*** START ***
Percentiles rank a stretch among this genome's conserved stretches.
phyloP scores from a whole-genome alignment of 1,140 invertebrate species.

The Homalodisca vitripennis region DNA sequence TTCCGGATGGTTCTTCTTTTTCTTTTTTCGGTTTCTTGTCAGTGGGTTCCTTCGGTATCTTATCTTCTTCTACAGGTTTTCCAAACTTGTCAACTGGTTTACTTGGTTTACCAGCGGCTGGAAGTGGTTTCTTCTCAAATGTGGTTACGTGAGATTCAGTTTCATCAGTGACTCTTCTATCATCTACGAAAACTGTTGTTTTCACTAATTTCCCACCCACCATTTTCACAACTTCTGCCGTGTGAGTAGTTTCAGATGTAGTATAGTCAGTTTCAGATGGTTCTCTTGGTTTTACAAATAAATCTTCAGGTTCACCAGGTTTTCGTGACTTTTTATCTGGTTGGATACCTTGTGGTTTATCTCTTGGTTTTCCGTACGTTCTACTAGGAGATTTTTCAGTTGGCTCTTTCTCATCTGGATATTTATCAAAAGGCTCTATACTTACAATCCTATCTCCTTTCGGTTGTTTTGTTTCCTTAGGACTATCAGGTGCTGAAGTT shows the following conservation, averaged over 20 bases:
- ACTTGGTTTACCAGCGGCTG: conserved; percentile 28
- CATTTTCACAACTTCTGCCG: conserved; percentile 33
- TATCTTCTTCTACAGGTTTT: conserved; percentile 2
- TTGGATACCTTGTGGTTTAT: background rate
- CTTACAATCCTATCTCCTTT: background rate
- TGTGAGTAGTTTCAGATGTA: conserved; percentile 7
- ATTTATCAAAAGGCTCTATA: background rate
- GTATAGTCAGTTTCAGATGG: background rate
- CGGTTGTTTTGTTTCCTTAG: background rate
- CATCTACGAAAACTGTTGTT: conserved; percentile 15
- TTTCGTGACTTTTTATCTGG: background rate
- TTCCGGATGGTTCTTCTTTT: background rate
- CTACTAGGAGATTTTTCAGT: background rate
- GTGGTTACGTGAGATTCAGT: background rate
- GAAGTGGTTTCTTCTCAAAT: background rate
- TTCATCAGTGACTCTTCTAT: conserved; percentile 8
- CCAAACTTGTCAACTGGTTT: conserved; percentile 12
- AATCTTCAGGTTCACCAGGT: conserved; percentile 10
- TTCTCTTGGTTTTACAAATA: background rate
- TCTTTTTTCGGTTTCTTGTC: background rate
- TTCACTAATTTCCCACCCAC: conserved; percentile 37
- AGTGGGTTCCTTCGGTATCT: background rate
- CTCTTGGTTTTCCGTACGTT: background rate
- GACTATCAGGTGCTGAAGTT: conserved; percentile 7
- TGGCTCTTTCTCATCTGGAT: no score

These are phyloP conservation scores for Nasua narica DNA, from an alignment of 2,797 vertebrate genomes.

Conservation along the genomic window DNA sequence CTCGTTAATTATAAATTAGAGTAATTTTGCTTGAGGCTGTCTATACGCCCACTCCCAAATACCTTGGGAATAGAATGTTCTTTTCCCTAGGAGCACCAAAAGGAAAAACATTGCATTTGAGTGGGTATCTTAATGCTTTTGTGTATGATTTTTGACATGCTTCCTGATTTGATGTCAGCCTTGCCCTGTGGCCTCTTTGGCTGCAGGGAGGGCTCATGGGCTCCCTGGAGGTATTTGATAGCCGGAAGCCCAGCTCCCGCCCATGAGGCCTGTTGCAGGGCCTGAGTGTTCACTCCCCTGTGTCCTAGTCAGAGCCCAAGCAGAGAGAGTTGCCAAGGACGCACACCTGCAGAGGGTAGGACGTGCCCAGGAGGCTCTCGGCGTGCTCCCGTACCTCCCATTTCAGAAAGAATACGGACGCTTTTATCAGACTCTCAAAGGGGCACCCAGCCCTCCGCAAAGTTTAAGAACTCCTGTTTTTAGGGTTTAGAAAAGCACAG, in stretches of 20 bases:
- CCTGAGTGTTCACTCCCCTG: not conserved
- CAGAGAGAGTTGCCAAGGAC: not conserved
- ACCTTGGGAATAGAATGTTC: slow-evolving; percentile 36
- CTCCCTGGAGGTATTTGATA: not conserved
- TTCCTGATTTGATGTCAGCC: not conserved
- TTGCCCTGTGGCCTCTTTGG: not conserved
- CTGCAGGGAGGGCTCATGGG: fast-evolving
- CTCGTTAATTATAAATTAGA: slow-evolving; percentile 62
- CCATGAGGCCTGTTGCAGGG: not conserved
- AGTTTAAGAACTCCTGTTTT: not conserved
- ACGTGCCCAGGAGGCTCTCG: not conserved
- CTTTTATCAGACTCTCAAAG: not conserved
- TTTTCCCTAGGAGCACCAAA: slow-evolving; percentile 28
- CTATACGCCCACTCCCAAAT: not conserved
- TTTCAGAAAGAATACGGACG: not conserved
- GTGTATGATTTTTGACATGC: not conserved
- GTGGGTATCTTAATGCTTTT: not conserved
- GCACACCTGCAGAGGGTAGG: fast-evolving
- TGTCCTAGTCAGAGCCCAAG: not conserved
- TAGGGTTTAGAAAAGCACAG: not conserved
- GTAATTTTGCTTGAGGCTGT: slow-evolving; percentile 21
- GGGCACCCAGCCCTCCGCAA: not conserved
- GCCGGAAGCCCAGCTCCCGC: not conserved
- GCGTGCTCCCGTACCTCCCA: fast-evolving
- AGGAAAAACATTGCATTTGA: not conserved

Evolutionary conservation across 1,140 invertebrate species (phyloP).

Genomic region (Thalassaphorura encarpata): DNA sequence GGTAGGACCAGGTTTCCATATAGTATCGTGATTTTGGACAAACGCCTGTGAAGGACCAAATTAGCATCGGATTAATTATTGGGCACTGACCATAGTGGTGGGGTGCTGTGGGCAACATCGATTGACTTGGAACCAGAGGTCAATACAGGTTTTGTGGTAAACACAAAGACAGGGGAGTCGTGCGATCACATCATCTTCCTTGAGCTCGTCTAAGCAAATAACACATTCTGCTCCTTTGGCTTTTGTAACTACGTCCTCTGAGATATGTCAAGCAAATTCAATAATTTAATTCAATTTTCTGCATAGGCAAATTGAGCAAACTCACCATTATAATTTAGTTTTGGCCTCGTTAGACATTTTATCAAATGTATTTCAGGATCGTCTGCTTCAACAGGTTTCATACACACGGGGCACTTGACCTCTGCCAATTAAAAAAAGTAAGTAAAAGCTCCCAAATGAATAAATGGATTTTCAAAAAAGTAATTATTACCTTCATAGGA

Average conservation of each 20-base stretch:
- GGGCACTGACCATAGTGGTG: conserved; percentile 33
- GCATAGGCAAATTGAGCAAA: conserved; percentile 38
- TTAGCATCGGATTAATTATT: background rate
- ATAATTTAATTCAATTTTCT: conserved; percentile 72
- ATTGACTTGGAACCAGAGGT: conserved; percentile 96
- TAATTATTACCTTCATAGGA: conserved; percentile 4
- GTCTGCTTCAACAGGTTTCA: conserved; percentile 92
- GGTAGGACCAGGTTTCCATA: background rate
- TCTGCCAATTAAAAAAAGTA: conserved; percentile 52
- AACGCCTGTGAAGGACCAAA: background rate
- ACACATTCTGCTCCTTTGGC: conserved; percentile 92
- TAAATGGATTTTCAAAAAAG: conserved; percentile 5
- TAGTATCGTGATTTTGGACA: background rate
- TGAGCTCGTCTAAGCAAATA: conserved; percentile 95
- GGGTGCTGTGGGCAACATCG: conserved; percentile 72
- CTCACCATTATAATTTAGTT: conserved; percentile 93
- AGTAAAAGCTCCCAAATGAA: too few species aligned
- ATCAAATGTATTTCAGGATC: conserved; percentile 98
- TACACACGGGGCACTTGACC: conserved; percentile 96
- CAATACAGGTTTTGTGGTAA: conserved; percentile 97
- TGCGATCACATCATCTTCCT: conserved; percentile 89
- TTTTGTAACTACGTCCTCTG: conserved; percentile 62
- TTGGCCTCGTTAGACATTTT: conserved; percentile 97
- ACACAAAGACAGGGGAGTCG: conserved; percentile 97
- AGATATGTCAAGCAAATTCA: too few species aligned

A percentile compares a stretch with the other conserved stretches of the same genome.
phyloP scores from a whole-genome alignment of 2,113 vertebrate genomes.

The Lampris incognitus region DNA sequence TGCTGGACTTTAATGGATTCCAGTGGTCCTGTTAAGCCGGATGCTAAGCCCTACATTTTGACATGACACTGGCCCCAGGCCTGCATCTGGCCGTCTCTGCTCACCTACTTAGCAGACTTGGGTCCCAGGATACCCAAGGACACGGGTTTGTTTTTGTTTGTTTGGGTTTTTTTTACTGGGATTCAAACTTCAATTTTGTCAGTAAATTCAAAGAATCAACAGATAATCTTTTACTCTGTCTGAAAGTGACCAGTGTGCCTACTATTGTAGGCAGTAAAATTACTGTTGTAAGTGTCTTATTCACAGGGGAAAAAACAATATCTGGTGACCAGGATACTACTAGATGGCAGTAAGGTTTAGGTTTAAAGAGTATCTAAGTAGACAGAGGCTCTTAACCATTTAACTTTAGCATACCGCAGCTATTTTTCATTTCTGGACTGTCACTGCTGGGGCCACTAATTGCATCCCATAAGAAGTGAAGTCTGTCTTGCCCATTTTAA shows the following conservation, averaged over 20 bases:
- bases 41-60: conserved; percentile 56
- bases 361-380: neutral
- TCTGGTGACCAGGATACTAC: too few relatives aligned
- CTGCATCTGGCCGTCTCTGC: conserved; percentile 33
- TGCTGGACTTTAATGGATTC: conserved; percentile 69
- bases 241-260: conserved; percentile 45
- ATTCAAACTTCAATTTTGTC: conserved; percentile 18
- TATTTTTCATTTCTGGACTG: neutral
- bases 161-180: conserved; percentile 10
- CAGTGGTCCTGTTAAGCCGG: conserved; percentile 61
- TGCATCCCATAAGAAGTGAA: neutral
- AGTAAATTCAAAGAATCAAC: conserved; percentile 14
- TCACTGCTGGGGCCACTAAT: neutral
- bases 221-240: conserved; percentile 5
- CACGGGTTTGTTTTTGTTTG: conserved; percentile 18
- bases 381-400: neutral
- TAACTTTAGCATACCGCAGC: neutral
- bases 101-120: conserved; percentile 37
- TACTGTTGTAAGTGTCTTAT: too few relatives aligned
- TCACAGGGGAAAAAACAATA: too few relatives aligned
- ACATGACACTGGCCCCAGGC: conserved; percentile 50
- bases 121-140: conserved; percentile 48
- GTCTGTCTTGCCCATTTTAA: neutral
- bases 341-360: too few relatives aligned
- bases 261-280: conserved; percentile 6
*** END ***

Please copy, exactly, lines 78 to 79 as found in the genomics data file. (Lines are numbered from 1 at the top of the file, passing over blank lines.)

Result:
- CAATACAGGTTTTGTGGTAA: conserved; percentile 97
- TGCGATCACATCATCTTCCT: conserved; percentile 89